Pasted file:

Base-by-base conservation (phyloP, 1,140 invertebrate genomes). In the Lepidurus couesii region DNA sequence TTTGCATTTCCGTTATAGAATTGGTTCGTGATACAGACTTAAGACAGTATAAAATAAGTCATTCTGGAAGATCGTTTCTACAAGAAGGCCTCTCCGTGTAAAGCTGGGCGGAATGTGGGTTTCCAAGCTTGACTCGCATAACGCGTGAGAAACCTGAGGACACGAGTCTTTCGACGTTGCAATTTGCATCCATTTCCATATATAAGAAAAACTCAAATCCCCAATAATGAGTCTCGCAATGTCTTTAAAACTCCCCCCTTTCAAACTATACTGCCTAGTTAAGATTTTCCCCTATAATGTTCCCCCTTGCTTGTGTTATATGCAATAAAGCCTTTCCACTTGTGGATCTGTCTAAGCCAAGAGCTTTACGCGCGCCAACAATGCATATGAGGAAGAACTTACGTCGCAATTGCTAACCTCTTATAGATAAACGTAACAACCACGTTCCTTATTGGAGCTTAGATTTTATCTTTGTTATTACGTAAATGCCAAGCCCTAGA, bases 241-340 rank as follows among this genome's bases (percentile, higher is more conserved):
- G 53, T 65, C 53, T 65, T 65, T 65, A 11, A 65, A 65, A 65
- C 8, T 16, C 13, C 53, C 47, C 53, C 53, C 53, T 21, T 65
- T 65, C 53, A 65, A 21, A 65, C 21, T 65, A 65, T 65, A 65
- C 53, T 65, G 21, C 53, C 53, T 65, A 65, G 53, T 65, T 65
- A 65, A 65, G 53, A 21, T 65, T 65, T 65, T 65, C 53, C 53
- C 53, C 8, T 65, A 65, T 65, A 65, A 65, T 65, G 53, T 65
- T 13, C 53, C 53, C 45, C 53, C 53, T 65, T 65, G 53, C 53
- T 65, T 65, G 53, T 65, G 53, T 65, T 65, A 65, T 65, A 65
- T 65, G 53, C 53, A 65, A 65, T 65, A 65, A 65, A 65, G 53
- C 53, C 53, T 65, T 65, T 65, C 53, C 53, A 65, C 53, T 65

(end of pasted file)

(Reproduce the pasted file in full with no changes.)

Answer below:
Base-by-base conservation (phyloP, 1,140 invertebrate genomes). In the Lepidurus couesii region DNA sequence TTTGCATTTCCGTTATAGAATTGGTTCGTGATACAGACTTAAGACAGTATAAAATAAGTCATTCTGGAAGATCGTTTCTACAAGAAGGCCTCTCCGTGTAAAGCTGGGCGGAATGTGGGTTTCCAAGCTTGACTCGCATAACGCGTGAGAAACCTGAGGACACGAGTCTTTCGACGTTGCAATTTGCATCCATTTCCATATATAAGAAAAACTCAAATCCCCAATAATGAGTCTCGCAATGTCTTTAAAACTCCCCCCTTTCAAACTATACTGCCTAGTTAAGATTTTCCCCTATAATGTTCCCCCTTGCTTGTGTTATATGCAATAAAGCCTTTCCACTTGTGGATCTGTCTAAGCCAAGAGCTTTACGCGCGCCAACAATGCATATGAGGAAGAACTTACGTCGCAATTGCTAACCTCTTATAGATAAACGTAACAACCACGTTCCTTATTGGAGCTTAGATTTTATCTTTGTTATTACGTAAATGCCAAGCCCTAGA, bases 241-340 rank as follows among this genome's bases (percentile, higher is more conserved):
- G 53, T 65, C 53, T 65, T 65, T 65, A 11, A 65, A 65, A 65
- C 8, T 16, C 13, C 53, C 47, C 53, C 53, C 53, T 21, T 65
- T 65, C 53, A 65, A 21, A 65, C 21, T 65, A 65, T 65, A 65
- C 53, T 65, G 21, C 53, C 53, T 65, A 65, G 53, T 65, T 65
- A 65, A 65, G 53, A 21, T 65, T 65, T 65, T 65, C 53, C 53
- C 53, C 8, T 65, A 65, T 65, A 65, A 65, T 65, G 53, T 65
- T 13, C 53, C 53, C 45, C 53, C 53, T 65, T 65, G 53, C 53
- T 65, T 65, G 53, T 65, G 53, T 65, T 65, A 65, T 65, A 65
- T 65, G 53, C 53, A 65, A 65, T 65, A 65, A 65, A 65, G 53
- C 53, C 53, T 65, T 65, T 65, C 53, C 53, A 65, C 53, T 65